Why good UX, UI and UJ give your brand a boost
Your website or app can be significantly improved with a good UX, UI and UJ. What do these terms mean and why are they so important? And how do they contribute to your online success? We’ll explain.
The design of both websites and apps has improved immensely over the past 20 years. In the Internet’s early days, it was common to use one font for an entire page. And nobody thought filing pages with loads of copy and a rainbow of colours was weird. Thankfully, this has all changed, thanks to UX, UI and UJ. Just check the Web Design Museum and you will see the difference UX has made to the world.
UX = user experience
The experience that someone has with your product is called user experience. Whether you have a digital or physical product, using it must be comfortable. UX helps you unknowingly choose between, for example, bol.com and blokker.nl because 1 of these sites is much easier to use. In other words, it provides a positive user experience; something your customers love. UX principles ensure logical and accessible products and can be divided into UX design and UX copy.
You want to know straight away where to click and not get lost in too many options.
UX design is based on patterns and logic that are agreeable to people. Details can make a huge difference. Like the little cross that allows you to close a pop-up window; it is always in the top right corner. So if you’d put it in the bottom left, a lot of people would miss it. Thanks to UX design, you don’t need a manual to use your banking app, and booking a flight online is a piece of cake. How your UX design looks, is down to your UI, the user interface.
UI = user interface
The user interface is the combination of visual parts that determine a website or app’s look and is often created by a visual designer. Thanks to the UI, the user knows where they are, where to click and what to do. It is the buttons and images that give a website its shape and colour. And just like UX design, UI has its own logic and patterns. Such as red for ‘cancel’ and green for an ‘ok’ button. Is the user unsure of where to go? Then you know something is wrong with your UI.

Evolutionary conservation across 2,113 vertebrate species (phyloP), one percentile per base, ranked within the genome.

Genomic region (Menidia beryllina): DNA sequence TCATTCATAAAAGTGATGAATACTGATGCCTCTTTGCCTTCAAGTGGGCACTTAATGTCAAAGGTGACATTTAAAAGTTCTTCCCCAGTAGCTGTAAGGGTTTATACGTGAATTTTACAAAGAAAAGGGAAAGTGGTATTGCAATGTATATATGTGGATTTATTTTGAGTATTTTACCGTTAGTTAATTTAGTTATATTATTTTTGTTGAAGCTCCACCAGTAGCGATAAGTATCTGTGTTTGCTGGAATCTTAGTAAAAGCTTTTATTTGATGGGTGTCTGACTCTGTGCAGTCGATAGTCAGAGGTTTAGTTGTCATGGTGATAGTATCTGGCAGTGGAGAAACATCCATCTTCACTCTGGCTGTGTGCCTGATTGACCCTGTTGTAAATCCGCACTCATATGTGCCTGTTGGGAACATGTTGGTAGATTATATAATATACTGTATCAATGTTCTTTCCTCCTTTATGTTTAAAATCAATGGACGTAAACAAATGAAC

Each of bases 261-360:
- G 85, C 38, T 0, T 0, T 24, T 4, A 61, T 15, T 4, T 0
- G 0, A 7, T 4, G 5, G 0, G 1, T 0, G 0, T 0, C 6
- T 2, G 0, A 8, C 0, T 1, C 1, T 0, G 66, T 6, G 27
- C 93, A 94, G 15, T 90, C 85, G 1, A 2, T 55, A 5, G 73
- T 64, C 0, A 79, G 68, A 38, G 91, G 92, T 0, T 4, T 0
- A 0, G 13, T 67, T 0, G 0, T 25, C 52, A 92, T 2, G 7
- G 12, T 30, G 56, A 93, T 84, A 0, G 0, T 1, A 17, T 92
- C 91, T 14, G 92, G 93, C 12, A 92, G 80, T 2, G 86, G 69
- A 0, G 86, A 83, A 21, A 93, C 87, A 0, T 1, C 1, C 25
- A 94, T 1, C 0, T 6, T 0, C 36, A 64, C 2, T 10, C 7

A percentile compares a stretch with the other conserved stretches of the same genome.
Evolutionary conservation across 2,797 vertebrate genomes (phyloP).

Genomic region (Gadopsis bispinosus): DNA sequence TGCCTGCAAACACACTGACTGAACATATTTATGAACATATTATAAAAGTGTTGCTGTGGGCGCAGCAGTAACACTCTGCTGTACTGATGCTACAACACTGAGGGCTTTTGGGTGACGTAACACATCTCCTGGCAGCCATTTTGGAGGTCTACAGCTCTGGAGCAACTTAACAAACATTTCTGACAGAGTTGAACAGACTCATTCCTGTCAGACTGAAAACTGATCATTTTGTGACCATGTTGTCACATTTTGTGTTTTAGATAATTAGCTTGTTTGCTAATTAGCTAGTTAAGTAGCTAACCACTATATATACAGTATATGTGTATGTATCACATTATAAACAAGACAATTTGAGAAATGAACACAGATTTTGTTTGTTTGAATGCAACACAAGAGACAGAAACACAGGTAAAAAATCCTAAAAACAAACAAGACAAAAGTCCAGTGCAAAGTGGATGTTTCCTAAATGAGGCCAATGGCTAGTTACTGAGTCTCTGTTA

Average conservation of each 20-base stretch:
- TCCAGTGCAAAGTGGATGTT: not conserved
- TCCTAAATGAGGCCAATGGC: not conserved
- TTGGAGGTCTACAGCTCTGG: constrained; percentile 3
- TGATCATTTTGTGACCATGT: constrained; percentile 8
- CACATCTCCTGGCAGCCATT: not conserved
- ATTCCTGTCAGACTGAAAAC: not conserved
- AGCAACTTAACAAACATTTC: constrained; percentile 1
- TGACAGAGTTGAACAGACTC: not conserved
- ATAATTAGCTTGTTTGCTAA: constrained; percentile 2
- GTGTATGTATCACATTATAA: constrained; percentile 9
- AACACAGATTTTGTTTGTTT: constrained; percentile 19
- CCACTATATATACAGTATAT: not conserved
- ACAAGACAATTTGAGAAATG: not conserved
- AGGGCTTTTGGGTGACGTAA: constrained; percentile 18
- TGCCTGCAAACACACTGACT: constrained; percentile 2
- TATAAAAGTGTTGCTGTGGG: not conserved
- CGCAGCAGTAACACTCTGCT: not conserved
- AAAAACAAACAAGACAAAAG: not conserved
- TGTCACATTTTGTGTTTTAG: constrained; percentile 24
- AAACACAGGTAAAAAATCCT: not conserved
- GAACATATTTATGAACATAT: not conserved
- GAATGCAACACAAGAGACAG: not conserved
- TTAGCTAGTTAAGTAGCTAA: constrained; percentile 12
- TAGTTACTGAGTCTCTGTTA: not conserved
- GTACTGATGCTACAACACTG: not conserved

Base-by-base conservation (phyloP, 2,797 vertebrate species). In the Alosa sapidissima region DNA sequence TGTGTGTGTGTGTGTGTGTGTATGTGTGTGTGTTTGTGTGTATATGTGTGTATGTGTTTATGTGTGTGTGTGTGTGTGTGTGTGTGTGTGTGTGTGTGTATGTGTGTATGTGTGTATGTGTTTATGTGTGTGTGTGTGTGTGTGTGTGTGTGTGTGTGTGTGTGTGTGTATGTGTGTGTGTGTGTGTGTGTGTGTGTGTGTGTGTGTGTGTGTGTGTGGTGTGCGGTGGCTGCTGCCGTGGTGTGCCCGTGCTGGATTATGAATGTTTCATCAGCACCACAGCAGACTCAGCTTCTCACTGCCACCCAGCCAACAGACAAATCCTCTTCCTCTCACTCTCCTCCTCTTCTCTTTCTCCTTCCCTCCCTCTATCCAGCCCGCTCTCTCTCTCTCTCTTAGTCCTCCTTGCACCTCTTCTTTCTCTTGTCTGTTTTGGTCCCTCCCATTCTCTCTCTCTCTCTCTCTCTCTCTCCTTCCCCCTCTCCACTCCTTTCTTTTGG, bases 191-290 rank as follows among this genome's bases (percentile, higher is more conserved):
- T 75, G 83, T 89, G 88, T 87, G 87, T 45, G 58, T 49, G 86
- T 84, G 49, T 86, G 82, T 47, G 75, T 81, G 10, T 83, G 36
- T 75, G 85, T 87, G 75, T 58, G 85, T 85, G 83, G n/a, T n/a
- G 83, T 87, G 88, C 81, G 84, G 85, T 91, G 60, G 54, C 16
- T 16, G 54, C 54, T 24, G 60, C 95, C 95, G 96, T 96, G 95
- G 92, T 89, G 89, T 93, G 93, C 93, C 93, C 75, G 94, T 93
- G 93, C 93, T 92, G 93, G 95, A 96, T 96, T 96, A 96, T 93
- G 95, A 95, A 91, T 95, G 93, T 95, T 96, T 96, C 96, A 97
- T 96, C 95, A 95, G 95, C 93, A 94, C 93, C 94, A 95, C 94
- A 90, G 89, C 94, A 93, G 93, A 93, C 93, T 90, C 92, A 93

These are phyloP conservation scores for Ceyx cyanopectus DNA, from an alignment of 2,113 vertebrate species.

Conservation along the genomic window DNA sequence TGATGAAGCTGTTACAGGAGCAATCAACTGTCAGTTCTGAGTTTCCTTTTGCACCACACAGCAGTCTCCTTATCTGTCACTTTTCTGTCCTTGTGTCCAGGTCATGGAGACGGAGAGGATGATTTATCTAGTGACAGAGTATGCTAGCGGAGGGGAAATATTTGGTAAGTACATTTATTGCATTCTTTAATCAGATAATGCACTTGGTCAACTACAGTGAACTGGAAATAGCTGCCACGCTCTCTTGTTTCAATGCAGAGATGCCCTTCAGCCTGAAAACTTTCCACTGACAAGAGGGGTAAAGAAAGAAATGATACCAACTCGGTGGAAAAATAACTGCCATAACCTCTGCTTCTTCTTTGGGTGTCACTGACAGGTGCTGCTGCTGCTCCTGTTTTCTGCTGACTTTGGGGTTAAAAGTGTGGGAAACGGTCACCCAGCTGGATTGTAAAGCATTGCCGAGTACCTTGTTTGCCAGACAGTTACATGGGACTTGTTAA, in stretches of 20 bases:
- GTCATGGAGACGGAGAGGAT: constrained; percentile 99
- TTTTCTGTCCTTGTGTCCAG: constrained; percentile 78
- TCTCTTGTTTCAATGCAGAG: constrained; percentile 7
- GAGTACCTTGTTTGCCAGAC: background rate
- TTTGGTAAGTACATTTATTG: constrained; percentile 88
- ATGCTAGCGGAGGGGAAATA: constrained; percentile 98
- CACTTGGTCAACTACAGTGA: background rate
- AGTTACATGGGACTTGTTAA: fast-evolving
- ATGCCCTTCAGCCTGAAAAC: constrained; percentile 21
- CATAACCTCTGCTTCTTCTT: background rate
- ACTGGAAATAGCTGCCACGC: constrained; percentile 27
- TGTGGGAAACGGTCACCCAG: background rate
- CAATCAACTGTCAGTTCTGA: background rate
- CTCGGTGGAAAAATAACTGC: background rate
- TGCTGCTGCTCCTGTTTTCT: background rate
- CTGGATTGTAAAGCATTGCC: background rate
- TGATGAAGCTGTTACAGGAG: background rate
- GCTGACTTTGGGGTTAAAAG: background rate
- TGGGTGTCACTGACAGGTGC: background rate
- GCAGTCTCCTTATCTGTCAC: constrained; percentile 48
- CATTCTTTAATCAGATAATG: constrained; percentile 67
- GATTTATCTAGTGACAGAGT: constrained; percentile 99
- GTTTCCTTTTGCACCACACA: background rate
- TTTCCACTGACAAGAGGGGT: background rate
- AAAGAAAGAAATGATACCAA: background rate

UX copy is the text that help the user to understand and use a website. And like before, there is a psychology of best practices that supports it. And for good reason. Do you remember these kinds of error messages?
Information that is impossible to understand and therefore useless to most people.
People read quickly (or hardly at all). You can counteract this by creating accessible copy. Writing at CEFR-level B1 helps you to create copy that feels natural. And when you dive even deeper into UX copy, you’ll find the terms UX writing and microcopy. These are the (often short) lines in pop-ups, buttons or titles. Copy that is unfortunately often overlooked, but that can make or break usability.
UJ = user journey
The user journey, or customer journey, is the route your user takes on your site or in your app. This journey usually starts with orientation and then takes the user towards a decision; a purchase. Online shops pay a lot of attention to their user journey. Coolblue.nl, for example, does this very well. There’s a quick overview, the categories make sense, you get product advice and the check-out process is easy.
The customer journey doesn’t end after an order. Does the customer change their mind? This starts a new user journey to return the product. This is why you often include a return form with your shipment. All things that need careful consideration beforehand and that make a huge difference to your customers.
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